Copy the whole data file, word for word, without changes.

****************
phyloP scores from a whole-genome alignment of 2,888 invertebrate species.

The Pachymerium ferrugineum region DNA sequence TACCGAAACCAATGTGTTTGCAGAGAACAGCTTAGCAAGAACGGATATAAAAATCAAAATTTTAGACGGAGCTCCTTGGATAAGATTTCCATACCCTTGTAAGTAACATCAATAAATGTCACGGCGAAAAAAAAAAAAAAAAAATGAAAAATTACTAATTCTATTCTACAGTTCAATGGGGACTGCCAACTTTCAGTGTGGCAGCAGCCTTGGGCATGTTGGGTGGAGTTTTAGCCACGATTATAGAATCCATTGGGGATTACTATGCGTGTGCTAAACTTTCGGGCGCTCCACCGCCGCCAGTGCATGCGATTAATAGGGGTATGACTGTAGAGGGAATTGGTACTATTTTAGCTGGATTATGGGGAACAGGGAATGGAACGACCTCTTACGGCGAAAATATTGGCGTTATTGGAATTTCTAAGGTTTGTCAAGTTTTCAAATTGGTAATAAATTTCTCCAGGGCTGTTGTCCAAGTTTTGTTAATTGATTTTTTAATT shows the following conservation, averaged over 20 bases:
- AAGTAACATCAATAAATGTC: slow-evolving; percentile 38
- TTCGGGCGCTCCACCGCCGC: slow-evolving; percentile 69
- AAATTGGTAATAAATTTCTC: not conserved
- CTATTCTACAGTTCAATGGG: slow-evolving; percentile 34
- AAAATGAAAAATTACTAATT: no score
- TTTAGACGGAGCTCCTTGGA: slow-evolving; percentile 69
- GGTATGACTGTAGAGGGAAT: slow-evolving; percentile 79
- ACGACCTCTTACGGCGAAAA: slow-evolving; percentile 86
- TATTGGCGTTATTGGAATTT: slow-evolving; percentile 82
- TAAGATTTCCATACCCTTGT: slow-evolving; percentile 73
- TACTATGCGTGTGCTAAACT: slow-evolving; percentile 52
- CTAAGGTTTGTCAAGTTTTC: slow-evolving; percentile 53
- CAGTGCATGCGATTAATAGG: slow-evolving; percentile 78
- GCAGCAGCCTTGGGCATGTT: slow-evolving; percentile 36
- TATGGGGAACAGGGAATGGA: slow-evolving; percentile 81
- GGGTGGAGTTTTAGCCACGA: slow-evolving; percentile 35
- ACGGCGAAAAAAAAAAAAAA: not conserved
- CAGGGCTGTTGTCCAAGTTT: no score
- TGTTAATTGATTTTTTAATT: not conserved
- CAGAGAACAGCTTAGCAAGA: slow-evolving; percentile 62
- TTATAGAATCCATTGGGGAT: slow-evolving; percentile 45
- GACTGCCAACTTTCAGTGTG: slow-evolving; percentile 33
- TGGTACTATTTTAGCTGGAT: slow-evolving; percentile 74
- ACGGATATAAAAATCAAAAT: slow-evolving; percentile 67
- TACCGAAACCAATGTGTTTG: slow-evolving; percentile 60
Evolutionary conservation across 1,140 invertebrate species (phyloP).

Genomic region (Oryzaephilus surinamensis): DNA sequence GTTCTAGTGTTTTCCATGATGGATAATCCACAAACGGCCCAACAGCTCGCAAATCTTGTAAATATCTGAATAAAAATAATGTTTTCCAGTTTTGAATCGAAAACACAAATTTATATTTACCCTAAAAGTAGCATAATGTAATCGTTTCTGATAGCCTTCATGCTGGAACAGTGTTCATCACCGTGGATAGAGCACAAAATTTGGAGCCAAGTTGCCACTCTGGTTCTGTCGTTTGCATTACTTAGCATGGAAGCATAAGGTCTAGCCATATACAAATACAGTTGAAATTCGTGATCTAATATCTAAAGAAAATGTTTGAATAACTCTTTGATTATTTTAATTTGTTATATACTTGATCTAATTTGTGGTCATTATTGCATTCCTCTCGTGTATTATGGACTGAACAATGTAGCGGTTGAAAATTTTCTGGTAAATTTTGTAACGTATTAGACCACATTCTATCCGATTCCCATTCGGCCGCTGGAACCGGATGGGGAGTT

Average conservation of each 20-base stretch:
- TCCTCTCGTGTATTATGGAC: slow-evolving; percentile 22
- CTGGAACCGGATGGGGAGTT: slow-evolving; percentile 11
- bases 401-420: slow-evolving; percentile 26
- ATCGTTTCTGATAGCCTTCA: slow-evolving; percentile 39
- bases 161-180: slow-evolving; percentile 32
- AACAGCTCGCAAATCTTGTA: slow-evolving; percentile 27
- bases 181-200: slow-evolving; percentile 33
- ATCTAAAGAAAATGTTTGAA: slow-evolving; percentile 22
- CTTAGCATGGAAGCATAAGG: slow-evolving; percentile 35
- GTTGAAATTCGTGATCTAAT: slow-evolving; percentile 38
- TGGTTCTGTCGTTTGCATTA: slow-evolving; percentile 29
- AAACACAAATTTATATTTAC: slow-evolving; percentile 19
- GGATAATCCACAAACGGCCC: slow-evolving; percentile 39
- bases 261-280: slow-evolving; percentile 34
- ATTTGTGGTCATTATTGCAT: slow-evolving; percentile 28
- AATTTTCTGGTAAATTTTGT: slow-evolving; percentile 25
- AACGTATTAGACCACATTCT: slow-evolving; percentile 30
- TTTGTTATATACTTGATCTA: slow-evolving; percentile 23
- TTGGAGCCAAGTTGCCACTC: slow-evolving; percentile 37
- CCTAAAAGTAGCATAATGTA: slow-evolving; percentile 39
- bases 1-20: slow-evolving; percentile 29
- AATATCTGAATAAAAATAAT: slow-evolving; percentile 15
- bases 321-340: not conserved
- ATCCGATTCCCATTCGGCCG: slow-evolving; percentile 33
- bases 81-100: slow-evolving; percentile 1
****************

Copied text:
phyloP scores from a whole-genome alignment of 2,888 invertebrate species.

The Pachymerium ferrugineum region DNA sequence TACCGAAACCAATGTGTTTGCAGAGAACAGCTTAGCAAGAACGGATATAAAAATCAAAATTTTAGACGGAGCTCCTTGGATAAGATTTCCATACCCTTGTAAGTAACATCAATAAATGTCACGGCGAAAAAAAAAAAAAAAAAATGAAAAATTACTAATTCTATTCTACAGTTCAATGGGGACTGCCAACTTTCAGTGTGGCAGCAGCCTTGGGCATGTTGGGTGGAGTTTTAGCCACGATTATAGAATCCATTGGGGATTACTATGCGTGTGCTAAACTTTCGGGCGCTCCACCGCCGCCAGTGCATGCGATTAATAGGGGTATGACTGTAGAGGGAATTGGTACTATTTTAGCTGGATTATGGGGAACAGGGAATGGAACGACCTCTTACGGCGAAAATATTGGCGTTATTGGAATTTCTAAGGTTTGTCAAGTTTTCAAATTGGTAATAAATTTCTCCAGGGCTGTTGTCCAAGTTTTGTTAATTGATTTTTTAATT shows the following conservation, averaged over 20 bases:
- AAGTAACATCAATAAATGTC: slow-evolving; percentile 38
- TTCGGGCGCTCCACCGCCGC: slow-evolving; percentile 69
- AAATTGGTAATAAATTTCTC: not conserved
- CTATTCTACAGTTCAATGGG: slow-evolving; percentile 34
- AAAATGAAAAATTACTAATT: no score
- TTTAGACGGAGCTCCTTGGA: slow-evolving; percentile 69
- GGTATGACTGTAGAGGGAAT: slow-evolving; percentile 79
- ACGACCTCTTACGGCGAAAA: slow-evolving; percentile 86
- TATTGGCGTTATTGGAATTT: slow-evolving; percentile 82
- TAAGATTTCCATACCCTTGT: slow-evolving; percentile 73
- TACTATGCGTGTGCTAAACT: slow-evolving; percentile 52
- CTAAGGTTTGTCAAGTTTTC: slow-evolving; percentile 53
- CAGTGCATGCGATTAATAGG: slow-evolving; percentile 78
- GCAGCAGCCTTGGGCATGTT: slow-evolving; percentile 36
- TATGGGGAACAGGGAATGGA: slow-evolving; percentile 81
- GGGTGGAGTTTTAGCCACGA: slow-evolving; percentile 35
- ACGGCGAAAAAAAAAAAAAA: not conserved
- CAGGGCTGTTGTCCAAGTTT: no score
- TGTTAATTGATTTTTTAATT: not conserved
- CAGAGAACAGCTTAGCAAGA: slow-evolving; percentile 62
- TTATAGAATCCATTGGGGAT: slow-evolving; percentile 45
- GACTGCCAACTTTCAGTGTG: slow-evolving; percentile 33
- TGGTACTATTTTAGCTGGAT: slow-evolving; percentile 74
- ACGGATATAAAAATCAAAAT: slow-evolving; percentile 67
- TACCGAAACCAATGTGTTTG: slow-evolving; percentile 60
Evolutionary conservation across 1,140 invertebrate species (phyloP).

Genomic region (Oryzaephilus surinamensis): DNA sequence GTTCTAGTGTTTTCCATGATGGATAATCCACAAACGGCCCAACAGCTCGCAAATCTTGTAAATATCTGAATAAAAATAATGTTTTCCAGTTTTGAATCGAAAACACAAATTTATATTTACCCTAAAAGTAGCATAATGTAATCGTTTCTGATAGCCTTCATGCTGGAACAGTGTTCATCACCGTGGATAGAGCACAAAATTTGGAGCCAAGTTGCCACTCTGGTTCTGTCGTTTGCATTACTTAGCATGGAAGCATAAGGTCTAGCCATATACAAATACAGTTGAAATTCGTGATCTAATATCTAAAGAAAATGTTTGAATAACTCTTTGATTATTTTAATTTGTTATATACTTGATCTAATTTGTGGTCATTATTGCATTCCTCTCGTGTATTATGGACTGAACAATGTAGCGGTTGAAAATTTTCTGGTAAATTTTGTAACGTATTAGACCACATTCTATCCGATTCCCATTCGGCCGCTGGAACCGGATGGGGAGTT

Average conservation of each 20-base stretch:
- TCCTCTCGTGTATTATGGAC: slow-evolving; percentile 22
- CTGGAACCGGATGGGGAGTT: slow-evolving; percentile 11
- bases 401-420: slow-evolving; percentile 26
- ATCGTTTCTGATAGCCTTCA: slow-evolving; percentile 39
- bases 161-180: slow-evolving; percentile 32
- AACAGCTCGCAAATCTTGTA: slow-evolving; percentile 27
- bases 181-200: slow-evolving; percentile 33
- ATCTAAAGAAAATGTTTGAA: slow-evolving; percentile 22
- CTTAGCATGGAAGCATAAGG: slow-evolving; percentile 35
- GTTGAAATTCGTGATCTAAT: slow-evolving; percentile 38
- TGGTTCTGTCGTTTGCATTA: slow-evolving; percentile 29
- AAACACAAATTTATATTTAC: slow-evolving; percentile 19
- GGATAATCCACAAACGGCCC: slow-evolving; percentile 39
- bases 261-280: slow-evolving; percentile 34
- ATTTGTGGTCATTATTGCAT: slow-evolving; percentile 28
- AATTTTCTGGTAAATTTTGT: slow-evolving; percentile 25
- AACGTATTAGACCACATTCT: slow-evolving; percentile 30
- TTTGTTATATACTTGATCTA: slow-evolving; percentile 23
- TTGGAGCCAAGTTGCCACTC: slow-evolving; percentile 37
- CCTAAAAGTAGCATAATGTA: slow-evolving; percentile 39
- bases 1-20: slow-evolving; percentile 29
- AATATCTGAATAAAAATAAT: slow-evolving; percentile 15
- bases 321-340: not conserved
- ATCCGATTCCCATTCGGCCG: slow-evolving; percentile 33
- bases 81-100: slow-evolving; percentile 1